Spot Ether ETFs get SEC nod without a vote from Gary Gensler



The United States Securities and Exchange Commission (SEC) approved spot Ether exchange-traded funds (ETFs) on May 23, but the approval process was different from that of spot Bitcoin ETFs approved earlier in January.

Unlike the spot Bitcoin ETFs, which were approved by a vote from a five-member committee including SEC chief Gary Gensler, the spot Ether ETFs received approval from the SEC’s Trading and Markets Division.

The SEC approved the 19b-4 filings from several major financial firms, including BlackRock, Fidelity, Grayscale, Bitwise, VanEck, Ark, Invesco Galaxy, and Franklin Templeton, but did not provide additional comments beyond the official decision. The filing stated:

“For the Commission, by the Division of Trading and Markets, pursuant to delegated authority.”

While many in the crypto community were perplexed by the discrepancy in the clearance procedure for the two crypto ETFs, Bloomberg ETF analyst James Seyffart explained that it was normal

He noted that many approvals are usually handled similarly, and requiring the SEC to hold an official vote for every decision or document would be impractical. He added that it would have been interesting to see the political alignments if there had been a vote.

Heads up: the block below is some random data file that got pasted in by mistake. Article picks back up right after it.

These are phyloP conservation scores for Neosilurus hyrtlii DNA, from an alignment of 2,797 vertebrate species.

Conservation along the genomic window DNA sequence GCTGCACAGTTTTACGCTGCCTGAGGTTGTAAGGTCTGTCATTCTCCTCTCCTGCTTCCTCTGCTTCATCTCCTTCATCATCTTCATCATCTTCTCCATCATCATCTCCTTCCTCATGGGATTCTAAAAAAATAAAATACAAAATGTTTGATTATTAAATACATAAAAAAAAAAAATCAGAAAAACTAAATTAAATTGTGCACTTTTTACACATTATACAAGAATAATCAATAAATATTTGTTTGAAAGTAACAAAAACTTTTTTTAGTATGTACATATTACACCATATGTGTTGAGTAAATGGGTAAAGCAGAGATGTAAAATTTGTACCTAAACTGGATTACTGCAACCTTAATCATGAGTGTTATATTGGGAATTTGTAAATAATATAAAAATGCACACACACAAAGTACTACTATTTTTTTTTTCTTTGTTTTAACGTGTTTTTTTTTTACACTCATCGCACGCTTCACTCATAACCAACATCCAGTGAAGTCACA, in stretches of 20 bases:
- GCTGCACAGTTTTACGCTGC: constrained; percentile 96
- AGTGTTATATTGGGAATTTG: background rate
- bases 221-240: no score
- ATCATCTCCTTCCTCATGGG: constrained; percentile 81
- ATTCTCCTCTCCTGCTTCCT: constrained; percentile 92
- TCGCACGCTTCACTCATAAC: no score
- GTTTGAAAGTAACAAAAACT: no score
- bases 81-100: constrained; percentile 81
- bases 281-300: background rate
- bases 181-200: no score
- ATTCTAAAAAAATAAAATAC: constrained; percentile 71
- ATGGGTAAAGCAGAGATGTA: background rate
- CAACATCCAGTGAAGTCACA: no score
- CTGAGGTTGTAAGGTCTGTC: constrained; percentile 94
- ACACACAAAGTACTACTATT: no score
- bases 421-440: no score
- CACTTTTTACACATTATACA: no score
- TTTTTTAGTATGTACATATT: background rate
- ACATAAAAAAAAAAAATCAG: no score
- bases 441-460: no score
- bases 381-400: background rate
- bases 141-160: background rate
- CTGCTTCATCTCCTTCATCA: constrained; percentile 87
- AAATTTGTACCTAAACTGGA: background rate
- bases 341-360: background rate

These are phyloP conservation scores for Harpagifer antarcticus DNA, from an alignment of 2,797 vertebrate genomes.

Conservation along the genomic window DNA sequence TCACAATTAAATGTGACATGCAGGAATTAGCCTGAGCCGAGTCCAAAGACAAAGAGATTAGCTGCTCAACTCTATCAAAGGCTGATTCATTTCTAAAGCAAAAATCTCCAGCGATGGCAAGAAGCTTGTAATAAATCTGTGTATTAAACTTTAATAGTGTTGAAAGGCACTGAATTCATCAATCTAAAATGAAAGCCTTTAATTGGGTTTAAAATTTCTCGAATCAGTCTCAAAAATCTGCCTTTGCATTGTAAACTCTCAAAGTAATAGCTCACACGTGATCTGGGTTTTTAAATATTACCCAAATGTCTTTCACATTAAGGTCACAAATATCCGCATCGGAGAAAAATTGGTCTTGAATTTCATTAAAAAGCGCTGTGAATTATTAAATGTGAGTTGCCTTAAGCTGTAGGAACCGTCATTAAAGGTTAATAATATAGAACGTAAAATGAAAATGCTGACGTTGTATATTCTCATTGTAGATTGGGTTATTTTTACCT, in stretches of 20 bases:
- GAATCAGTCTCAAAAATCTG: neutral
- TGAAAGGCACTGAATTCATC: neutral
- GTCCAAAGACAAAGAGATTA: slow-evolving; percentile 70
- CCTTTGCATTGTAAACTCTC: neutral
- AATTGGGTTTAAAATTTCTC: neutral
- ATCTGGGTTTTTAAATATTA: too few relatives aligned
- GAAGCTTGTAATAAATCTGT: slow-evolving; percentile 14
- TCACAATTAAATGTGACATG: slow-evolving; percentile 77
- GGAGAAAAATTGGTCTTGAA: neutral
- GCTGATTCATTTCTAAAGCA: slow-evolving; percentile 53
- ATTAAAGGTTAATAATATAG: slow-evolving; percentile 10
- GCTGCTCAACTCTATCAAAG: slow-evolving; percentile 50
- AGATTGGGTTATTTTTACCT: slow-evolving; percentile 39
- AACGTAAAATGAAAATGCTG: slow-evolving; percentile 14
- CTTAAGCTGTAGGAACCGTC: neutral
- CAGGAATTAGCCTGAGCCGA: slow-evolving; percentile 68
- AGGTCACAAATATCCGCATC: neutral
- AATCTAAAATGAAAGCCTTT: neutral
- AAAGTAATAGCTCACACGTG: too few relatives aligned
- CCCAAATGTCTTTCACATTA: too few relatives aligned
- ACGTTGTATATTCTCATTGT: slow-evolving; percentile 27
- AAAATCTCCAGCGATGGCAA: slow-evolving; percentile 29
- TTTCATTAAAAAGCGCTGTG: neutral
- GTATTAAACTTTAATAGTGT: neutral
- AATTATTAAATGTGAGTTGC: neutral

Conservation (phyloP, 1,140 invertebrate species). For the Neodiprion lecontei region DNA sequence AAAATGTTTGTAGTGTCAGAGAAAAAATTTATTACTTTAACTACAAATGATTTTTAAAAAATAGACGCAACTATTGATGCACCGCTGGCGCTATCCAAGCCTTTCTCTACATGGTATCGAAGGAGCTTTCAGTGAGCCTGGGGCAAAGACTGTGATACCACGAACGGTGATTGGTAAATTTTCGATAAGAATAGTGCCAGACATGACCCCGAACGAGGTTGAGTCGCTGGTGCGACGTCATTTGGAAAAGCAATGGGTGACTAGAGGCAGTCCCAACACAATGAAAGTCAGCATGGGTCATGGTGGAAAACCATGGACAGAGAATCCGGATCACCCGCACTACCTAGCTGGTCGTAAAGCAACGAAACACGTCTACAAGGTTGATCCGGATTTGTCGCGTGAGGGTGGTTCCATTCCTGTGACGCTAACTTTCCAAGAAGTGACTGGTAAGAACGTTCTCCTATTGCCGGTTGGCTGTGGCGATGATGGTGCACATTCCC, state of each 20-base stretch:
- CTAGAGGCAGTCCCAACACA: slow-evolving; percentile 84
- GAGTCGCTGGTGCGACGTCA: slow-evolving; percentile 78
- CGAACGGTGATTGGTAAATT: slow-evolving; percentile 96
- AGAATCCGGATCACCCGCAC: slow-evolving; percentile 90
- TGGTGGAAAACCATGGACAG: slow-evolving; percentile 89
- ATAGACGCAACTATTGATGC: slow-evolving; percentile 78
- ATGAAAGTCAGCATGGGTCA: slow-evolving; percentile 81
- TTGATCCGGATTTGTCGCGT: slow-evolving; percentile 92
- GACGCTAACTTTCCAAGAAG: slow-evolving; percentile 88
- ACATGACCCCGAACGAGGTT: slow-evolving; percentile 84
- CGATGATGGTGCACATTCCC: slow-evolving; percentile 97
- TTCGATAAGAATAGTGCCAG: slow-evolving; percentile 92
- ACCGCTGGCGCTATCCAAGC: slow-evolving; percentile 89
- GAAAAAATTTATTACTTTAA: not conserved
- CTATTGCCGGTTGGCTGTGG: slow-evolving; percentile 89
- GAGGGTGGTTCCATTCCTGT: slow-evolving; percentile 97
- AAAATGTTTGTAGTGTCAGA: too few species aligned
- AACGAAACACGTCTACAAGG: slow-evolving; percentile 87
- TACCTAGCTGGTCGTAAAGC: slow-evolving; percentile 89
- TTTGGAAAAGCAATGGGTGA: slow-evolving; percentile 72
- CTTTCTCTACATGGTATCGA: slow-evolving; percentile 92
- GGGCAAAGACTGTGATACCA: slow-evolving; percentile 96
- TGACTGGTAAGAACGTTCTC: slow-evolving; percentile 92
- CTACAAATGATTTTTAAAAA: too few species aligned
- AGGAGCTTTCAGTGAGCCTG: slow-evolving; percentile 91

Despite Seyffart’s explanation, some remain skeptical. One user on X pointed out that a commissioner could challenge the decision within the next 10 days, suggesting the delegated authority might be used to obscure politically sensitive votes.

Another X user speculated that the SEC’s decision could be influenced by factors such as political pressure, the upcoming elections, and the implementation of environmental, social, and governance (ESG) rules.

The crypto industry celebrated the SEC’s spot Ethereum ETF approval, calling it a “historic move.”

Although the 19b-4 forms have been approved, the S-1 registration statements still need to be processed before trading can begin. This means that the debut of spot Ether ETFs on exchanges could still be weeks or months away, as the issuers await the SEC’s approval of the S-1 registrations.





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